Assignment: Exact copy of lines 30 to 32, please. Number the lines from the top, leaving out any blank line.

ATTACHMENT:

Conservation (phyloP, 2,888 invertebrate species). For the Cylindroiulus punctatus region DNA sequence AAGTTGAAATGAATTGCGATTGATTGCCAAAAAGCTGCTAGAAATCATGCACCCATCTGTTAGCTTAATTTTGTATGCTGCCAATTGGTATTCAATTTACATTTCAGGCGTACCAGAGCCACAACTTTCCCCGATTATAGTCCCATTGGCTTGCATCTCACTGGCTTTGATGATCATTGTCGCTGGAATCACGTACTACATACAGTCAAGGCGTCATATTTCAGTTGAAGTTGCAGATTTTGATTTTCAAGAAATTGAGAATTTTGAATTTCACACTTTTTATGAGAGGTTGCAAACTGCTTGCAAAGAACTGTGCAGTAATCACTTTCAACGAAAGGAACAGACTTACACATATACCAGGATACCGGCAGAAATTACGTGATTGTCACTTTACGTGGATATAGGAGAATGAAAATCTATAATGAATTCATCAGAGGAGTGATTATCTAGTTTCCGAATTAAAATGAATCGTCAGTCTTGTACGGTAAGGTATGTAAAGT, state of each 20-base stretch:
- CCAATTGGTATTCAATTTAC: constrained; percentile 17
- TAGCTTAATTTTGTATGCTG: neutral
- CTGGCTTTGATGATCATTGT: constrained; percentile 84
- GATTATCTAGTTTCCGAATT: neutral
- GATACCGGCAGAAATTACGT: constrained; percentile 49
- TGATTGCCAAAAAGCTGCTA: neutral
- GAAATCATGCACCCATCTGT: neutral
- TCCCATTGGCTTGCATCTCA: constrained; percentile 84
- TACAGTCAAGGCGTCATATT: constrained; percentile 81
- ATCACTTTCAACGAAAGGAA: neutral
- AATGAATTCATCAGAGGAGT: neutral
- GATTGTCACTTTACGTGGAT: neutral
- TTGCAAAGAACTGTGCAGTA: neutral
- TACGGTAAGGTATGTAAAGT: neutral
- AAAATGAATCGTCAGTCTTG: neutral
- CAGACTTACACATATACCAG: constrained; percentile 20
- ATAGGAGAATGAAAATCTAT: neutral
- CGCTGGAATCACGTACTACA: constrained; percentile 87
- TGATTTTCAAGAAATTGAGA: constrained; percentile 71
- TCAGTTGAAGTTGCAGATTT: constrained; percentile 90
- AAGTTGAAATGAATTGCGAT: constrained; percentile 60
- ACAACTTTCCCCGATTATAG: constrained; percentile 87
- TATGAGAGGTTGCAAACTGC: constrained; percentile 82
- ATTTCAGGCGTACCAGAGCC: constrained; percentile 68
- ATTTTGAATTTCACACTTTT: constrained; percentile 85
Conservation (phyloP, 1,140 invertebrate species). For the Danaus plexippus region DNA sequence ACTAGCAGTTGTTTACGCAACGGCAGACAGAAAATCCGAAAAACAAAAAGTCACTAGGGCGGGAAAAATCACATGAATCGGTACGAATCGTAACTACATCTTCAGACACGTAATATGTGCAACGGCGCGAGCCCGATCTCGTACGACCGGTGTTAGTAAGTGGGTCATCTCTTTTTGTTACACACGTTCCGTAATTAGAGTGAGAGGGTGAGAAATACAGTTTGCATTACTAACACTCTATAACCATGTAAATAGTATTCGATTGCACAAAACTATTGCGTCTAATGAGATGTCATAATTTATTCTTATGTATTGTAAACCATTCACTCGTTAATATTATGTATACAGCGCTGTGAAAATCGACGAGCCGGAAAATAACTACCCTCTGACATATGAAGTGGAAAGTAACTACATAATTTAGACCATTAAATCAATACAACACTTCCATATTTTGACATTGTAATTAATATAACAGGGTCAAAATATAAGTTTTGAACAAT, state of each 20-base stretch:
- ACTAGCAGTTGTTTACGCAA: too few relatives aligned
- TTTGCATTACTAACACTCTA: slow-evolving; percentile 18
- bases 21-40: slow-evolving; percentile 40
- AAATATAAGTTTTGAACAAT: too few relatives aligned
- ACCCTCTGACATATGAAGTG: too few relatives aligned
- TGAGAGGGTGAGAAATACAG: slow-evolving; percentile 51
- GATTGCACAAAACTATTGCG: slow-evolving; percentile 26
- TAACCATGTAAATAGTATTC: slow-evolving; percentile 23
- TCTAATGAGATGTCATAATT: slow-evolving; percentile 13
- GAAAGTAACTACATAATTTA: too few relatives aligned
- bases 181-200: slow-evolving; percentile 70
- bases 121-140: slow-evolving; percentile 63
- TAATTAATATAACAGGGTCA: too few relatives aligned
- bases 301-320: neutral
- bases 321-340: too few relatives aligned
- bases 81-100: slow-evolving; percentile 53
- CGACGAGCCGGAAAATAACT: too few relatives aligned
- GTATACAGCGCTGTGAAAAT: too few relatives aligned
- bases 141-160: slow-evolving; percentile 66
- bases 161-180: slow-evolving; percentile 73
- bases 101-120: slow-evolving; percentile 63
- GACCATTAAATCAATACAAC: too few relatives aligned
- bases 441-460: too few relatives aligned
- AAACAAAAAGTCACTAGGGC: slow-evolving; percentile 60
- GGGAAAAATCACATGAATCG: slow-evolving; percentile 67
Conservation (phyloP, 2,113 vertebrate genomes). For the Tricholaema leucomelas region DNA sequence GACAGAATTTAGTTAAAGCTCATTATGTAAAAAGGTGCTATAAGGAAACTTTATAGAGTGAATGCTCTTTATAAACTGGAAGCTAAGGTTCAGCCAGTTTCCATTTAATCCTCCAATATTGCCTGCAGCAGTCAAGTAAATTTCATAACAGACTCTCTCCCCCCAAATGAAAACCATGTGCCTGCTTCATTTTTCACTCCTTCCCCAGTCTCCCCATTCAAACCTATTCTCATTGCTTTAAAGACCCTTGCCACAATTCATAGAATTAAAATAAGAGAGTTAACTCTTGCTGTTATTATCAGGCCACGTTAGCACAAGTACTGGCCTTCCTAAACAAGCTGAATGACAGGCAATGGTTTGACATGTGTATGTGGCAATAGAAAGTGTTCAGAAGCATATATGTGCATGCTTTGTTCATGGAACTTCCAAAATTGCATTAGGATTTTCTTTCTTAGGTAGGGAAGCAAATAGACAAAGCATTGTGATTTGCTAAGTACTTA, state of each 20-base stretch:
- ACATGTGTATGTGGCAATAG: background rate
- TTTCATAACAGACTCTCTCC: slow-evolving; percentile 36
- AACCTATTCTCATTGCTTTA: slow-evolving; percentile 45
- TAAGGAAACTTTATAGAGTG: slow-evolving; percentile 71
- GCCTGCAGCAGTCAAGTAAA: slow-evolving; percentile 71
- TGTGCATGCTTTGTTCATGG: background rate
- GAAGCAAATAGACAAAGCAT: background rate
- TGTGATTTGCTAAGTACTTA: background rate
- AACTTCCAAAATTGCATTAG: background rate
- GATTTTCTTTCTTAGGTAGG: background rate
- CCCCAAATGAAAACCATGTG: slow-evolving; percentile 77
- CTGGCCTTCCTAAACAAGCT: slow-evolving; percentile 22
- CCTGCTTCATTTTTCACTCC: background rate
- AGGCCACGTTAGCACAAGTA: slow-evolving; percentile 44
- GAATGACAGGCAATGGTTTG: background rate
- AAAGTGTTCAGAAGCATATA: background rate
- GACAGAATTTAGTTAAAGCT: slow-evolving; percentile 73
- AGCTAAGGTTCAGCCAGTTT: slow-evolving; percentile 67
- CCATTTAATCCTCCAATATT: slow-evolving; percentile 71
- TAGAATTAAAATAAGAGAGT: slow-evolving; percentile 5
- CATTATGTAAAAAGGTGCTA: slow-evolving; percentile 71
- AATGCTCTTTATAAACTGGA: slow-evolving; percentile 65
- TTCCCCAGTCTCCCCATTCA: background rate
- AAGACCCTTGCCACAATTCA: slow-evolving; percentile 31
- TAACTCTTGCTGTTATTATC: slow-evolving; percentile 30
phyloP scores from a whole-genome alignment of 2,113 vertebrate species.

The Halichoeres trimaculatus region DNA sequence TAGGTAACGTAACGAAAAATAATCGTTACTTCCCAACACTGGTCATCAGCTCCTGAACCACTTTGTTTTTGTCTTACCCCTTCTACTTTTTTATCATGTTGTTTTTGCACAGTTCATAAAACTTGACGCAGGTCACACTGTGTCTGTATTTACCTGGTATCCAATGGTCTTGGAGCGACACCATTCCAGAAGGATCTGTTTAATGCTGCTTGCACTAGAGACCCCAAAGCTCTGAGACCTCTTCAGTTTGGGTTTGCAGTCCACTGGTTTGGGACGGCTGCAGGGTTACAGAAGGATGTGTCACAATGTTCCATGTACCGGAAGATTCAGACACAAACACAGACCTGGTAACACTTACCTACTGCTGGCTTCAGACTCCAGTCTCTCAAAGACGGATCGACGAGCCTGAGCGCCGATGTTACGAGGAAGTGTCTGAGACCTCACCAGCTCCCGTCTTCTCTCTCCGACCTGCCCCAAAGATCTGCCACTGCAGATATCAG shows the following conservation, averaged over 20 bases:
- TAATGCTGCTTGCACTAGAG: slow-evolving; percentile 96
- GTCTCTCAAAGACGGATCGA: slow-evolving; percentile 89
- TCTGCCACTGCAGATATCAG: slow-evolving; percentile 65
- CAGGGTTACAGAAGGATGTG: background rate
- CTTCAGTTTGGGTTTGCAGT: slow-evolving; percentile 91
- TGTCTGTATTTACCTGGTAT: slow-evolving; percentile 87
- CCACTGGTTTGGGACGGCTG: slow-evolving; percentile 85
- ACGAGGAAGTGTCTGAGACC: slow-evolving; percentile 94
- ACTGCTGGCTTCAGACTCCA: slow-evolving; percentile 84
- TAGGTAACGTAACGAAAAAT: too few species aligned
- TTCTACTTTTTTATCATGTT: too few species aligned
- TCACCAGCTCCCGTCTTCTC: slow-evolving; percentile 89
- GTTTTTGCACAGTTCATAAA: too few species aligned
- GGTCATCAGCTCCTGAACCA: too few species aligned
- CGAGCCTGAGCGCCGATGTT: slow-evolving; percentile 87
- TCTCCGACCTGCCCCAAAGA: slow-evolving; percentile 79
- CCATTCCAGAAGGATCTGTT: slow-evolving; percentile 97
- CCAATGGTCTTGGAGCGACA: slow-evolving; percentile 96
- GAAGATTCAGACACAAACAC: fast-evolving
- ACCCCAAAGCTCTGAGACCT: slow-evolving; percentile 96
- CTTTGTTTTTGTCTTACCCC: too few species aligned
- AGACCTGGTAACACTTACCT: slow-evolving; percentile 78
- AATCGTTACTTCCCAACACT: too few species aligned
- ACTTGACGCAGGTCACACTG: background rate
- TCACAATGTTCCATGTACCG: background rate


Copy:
- bases 21-40: slow-evolving; percentile 40
- AAATATAAGTTTTGAACAAT: too few relatives aligned
- ACCCTCTGACATATGAAGTG: too few relatives aligned